In 1989, April 28 was designated Workers Memorial Day to direct attention to workers who have been killed or injured on the job. This day was chosen because it is the anniversary of the Occupational Safety and Health Act (OSH Act). Today, OSHA, employers, labor unions, community groups and others around the world now mark April 28 as an International Day of Mourning.
The goal of Workers Memorial Day is to remember those who have suffered and died on the job. As we reflect on those who have died in workplace catastrophes, suffered diseases due to exposure to toxic substances or been injured because of dangerous conditions, it is also an opportunity to renew our commitment to improving health and safety in the workplace. For this reason, the day has special significance to those who are dedicated to addressing occupational health and safety issues. Despite the difficulties and challenges we face in realizing the goal of reducing and eliminating workplace hazards, we must remain ever vigilant.
According to the Bureau of Labor Statistics (BLS) data, there were a total of 5,190 fatal work injuries recorded in the United States in 2016, a 7 percent increase from the 4,836 fatal injuries reported in 2015. This is the third consecutive increase in annual workplace fatalities and the first time more than 5,000 fatalities have been recorded since 2008. The fatal injury rate increased to 3.6 per 100,000 full-time equivalent (FTE) workers from 3.4 in 2016, the highest rate since 2010.
Fatal work injuries from falls, slips, or trips continued a general upward trend that began in 2011, increasing 6 percent to 849 in 2016 and 25 percent overall since 2011. Falls increased more than 25 percent in 2016 for roofers, carpenters, tree trimmers and pruners, and heavy and tractor-trailer truck drivers.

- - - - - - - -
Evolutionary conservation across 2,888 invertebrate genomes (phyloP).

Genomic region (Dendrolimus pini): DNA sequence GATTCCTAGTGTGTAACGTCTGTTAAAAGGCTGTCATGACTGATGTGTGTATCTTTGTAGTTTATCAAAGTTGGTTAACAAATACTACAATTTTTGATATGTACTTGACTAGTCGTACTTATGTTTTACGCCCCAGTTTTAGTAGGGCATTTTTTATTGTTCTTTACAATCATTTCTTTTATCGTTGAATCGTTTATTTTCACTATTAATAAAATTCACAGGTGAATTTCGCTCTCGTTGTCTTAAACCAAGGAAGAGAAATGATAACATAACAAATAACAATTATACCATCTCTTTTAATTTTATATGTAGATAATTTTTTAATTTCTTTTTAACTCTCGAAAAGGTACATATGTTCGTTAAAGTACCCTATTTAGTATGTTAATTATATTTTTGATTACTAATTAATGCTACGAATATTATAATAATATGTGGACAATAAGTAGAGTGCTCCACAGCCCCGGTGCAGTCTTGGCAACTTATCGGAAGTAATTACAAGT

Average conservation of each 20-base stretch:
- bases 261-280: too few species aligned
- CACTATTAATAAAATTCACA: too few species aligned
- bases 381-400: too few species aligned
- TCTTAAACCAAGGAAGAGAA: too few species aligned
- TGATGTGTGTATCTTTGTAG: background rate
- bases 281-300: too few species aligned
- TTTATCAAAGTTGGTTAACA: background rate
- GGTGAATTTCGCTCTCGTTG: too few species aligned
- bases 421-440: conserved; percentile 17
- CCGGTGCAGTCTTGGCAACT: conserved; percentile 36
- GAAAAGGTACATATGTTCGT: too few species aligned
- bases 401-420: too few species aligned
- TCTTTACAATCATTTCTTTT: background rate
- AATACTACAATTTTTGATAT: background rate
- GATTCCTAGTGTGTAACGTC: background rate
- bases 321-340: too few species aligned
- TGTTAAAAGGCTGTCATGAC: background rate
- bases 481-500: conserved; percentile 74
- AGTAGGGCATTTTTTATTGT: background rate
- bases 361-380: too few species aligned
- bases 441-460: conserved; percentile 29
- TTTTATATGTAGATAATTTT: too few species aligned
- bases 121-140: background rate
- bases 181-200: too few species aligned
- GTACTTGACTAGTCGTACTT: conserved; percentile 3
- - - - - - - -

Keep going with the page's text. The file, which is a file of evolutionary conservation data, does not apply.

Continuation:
Workplace homicides increased by 83 cases to 500 in 2016. This is the highest homicide figure since 2010. Also, in 2016, fatal injuries among transportation and material moving occupations increased by 7 percent to 1,388, the highest count since 2007 and accounting for more than one-quarter of all work-related fatalities.
Asian, non-Hispanic workers incurred 160 fatal injuries, up from 114 in 2015, which was the highest percentage increase (40 percent) among any race or ethnic origin. Black or African-American, non-Hispanic workers also had a large percentage increase (19 percent), with 587 fatal injuries compared to 495 in 2015. The rate of fatal injury for both groups also increased. Hispanics or Latino workers had 3 percent fewer workplace fatalities in 2016 with 879 fatalities, down from 903.
Foreign-born workers make up about one-fifth of the total fatal work injuries. Thirty-seven percent of these workers were born in Mexico, followed by 19 percent from Asian countries. Finally, workers age 55 years and over had 1,848 fatal injuries, the highest number for this cohort since the Census of Fatal Occupational Injuries (CFOI) began reporting in 1992. In 1992, workers age 55 years and over accounted for 20 percent of fatalities; in 2016, they accounted for 36 percent.
These are just some of the reasons that employers, workers, unions, community leaders, city council, state legislative representatives, OSHA, and others commemorate and publicize this important day.
OSHA’s past efforts have demonstrated that the protection of worker’s safety and health is directly linked to the existence and effectiveness of a safety and health program in a workplace. OSHA’s Safe & Sound Campaign [https://www.osha.gov/safeandsoundweek/index.html] encourages every workplace in the U.S. to adopt such a program designed to take a proactive approach to finding and fixing hazards.
Join OSHA this year in reflecting on the successes we have had in addressing workplace hazards and work with us on the challenges that we face ahead.